Schools go to a great deal of effort to keep parents engaged, with varying levels of success between primary and secondary, as discussed in an earlier blog; Which Schools Engage Parents More Effectively, Primary or Secondary? What is important to gauge is how involved parents actually feel with their child’s education. Using research conducted across the country, we analyse what extent they feel engaged.
Parents were asked about how involved they are on a day to day basis. Both primary schools and secondary schools were asked separately, with a view to be able to analyse the differences in ages of the students.
As can be seen from the above graphs, most parents are indeed happy with their level of involvement. There is a healthy 56% of primary and 41% of secondary parents that express a high level of satisfaction, and most of the remainder at least do not seem unhappy with their experience. Whilst it’s easy for schools to give themselves a pat on the back, it is worth highlighting the remainder of parents. 16% of primary and 22% of secondary parents do not feel involved with their children’s education on a day to day basis. It can be expected that the level of involvement drops off as a child matures, but for one in six primary school age children to not have parents feeling included is a troubling statistic to read.
Rather than settle for the top line of how engaged parents feel, we decided to dissect some of the more specific aspects that they should be engaged on. The first of these was on academic performance, and whether schools are communicating enough:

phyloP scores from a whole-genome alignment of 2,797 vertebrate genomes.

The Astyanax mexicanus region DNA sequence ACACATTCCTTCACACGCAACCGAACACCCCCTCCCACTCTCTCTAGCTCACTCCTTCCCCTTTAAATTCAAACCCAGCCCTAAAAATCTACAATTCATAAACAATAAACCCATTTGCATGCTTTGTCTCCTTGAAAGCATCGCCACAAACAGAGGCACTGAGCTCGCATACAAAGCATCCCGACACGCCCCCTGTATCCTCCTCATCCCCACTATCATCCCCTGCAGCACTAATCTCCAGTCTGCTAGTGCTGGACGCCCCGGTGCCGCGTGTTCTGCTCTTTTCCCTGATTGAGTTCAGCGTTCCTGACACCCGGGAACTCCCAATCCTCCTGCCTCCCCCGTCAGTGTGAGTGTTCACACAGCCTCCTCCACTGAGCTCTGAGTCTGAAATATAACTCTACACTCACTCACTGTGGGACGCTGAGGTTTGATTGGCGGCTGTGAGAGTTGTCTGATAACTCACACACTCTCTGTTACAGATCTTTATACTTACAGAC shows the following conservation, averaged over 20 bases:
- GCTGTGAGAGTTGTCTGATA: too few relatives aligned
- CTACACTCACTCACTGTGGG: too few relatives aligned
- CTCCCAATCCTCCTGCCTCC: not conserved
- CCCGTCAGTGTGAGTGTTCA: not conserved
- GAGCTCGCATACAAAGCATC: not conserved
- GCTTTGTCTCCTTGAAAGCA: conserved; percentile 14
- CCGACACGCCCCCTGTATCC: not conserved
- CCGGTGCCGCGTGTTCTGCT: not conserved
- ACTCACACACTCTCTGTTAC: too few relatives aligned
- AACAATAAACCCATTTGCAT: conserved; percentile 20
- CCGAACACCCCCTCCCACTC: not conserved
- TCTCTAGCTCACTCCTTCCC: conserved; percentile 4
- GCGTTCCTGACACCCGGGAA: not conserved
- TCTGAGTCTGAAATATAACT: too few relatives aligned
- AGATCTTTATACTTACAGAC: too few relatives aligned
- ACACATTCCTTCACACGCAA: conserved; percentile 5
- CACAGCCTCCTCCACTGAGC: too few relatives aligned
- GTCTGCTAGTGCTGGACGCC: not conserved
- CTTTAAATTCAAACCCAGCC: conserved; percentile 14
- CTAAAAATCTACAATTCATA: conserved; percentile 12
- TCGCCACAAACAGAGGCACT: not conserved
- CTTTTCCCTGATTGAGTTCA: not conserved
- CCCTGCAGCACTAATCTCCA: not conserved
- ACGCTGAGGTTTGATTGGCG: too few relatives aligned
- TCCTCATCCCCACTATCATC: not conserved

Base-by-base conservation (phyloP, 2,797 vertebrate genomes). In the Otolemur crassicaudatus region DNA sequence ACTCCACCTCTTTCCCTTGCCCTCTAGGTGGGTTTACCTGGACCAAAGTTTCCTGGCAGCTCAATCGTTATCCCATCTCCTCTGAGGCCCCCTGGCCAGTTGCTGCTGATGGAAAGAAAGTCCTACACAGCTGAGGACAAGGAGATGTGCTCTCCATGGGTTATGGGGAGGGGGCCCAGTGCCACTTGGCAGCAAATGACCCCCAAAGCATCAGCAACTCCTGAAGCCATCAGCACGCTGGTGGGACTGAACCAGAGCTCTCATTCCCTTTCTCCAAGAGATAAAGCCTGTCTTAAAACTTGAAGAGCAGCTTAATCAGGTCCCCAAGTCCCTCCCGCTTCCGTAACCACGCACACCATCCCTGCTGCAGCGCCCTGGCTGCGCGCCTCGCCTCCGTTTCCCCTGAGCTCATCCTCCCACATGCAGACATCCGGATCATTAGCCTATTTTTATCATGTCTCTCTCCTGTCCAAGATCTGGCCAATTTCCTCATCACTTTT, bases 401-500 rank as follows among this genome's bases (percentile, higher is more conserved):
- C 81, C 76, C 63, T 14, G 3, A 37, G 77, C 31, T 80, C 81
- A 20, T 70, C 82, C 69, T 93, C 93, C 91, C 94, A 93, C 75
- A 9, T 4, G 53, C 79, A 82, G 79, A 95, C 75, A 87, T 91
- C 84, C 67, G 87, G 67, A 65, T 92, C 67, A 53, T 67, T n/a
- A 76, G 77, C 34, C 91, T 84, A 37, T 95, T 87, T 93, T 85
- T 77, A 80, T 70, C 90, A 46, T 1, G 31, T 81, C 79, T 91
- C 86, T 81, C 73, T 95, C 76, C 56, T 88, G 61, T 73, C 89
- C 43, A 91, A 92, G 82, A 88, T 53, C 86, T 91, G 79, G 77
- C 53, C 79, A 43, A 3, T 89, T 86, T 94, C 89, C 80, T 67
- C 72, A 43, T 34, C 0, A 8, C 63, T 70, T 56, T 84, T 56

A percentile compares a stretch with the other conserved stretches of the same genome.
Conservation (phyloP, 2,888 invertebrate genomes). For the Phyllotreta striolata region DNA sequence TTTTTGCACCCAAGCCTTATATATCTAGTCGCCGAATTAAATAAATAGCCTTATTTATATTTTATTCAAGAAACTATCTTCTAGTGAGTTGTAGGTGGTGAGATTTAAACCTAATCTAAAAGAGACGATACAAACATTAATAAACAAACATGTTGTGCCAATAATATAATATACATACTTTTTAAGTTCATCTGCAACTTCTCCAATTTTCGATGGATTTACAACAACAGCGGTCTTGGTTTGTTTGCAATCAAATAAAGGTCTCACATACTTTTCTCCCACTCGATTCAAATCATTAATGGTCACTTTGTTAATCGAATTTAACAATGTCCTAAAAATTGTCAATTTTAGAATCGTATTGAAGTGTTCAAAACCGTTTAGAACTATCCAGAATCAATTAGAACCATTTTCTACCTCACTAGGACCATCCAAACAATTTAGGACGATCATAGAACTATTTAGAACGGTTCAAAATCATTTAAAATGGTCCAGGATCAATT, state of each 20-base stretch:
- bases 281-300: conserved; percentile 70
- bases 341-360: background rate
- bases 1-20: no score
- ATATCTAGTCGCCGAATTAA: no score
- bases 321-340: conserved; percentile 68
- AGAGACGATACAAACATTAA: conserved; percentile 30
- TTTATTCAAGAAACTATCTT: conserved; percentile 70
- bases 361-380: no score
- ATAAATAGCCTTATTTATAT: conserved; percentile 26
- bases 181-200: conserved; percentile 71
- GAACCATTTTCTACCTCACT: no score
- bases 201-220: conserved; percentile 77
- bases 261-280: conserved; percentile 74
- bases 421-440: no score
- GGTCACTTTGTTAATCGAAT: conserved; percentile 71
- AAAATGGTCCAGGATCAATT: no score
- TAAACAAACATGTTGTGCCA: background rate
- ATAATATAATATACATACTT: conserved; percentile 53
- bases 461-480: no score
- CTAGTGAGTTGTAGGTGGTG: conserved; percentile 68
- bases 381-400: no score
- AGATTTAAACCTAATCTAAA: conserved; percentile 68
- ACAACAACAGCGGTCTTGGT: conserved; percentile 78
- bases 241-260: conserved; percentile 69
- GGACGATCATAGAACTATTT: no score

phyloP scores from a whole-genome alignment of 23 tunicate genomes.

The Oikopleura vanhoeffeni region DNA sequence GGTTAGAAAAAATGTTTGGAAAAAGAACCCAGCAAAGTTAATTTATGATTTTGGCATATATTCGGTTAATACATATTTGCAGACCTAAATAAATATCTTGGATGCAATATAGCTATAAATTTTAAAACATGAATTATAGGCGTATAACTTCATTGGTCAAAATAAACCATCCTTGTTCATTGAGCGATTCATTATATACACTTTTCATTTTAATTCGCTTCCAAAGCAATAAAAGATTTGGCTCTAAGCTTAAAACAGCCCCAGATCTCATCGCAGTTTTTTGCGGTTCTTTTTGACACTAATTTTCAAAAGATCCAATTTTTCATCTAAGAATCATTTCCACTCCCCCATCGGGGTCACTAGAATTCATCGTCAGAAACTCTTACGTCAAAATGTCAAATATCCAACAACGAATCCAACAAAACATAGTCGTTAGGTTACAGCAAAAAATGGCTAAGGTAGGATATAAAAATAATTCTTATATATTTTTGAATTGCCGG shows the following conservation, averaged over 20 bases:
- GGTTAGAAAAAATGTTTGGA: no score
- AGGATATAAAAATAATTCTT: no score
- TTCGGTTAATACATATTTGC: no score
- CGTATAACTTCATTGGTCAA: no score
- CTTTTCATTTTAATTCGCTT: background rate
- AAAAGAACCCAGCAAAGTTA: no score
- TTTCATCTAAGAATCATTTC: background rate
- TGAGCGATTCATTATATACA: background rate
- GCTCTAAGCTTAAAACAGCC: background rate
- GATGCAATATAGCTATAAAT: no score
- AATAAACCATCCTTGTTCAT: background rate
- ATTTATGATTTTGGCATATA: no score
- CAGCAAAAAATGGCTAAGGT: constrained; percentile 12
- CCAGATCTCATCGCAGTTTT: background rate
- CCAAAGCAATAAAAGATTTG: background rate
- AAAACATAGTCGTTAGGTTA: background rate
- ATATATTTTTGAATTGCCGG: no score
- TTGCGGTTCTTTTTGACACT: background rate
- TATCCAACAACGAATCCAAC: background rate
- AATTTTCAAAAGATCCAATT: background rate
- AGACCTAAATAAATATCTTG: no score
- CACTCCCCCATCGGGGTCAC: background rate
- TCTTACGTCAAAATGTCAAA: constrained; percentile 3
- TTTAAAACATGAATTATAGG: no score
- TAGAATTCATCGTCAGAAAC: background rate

The graphs show a huge difference of opinion among primary school leaders and parents, particularly among those who don’t think there is enough information available, but for the most part, parents are content. The figure worth raising, particularly among the primary schools, is the number of parents scoring 1 or 2 stars- there sizable chunk of parents who seem to have had a poor experience- over 20% in primary schools. Among secondary schools, the numbers are slightly more weighted in favour of the schools, albeit not by much, which is in line with the overall engagement shown at the top.
One of the areas that parents can more easily become involved with is that of extra-curricular activity. For many events like sports or music, the parents will have their own experiences and can relate sometimes more easily than having to take themselves back to school. Parents and senior leaders were asked about whether the schools put forward enough information on extracurricular activities:
What should jump out on both graphs are the size of the 5 star bars. With neither even reaching 20%, it is plain to see that parents believe a lot more needs to be done to communicate about extracurricular activities. A sizable number of parents (over 10% for each stage) only score their school at 1 star, indicating that there is little to no information on activities outside normal classes for children. The bulk of parents appear to be somewhat pleased, without being willing go so far as to score five stars. Over half of parents scored their schools at 3 and 4 stars, with primary schools being the more comfortable of the pair. It is curious that primary school parents are more impressed with information surrounding extra-curricular activities, given the number of options available generally increases in secondary school on account of larger facilities and more funding.
So how involved do parents feel in the child’s education? It seems that for the most part, they are content. The majority of parents in every section analysed scored 3 stars or above, suggesting that most of them are at least satisfied with their day to day engagement. The question for schools is whether or not they are pleased with occupying the middle ground. A worrying large number of parents believe that more should be done regarding the communication of both academic achievement and extracurricular activities, and it is down to the schools to address this and ensure that parents feel more involved.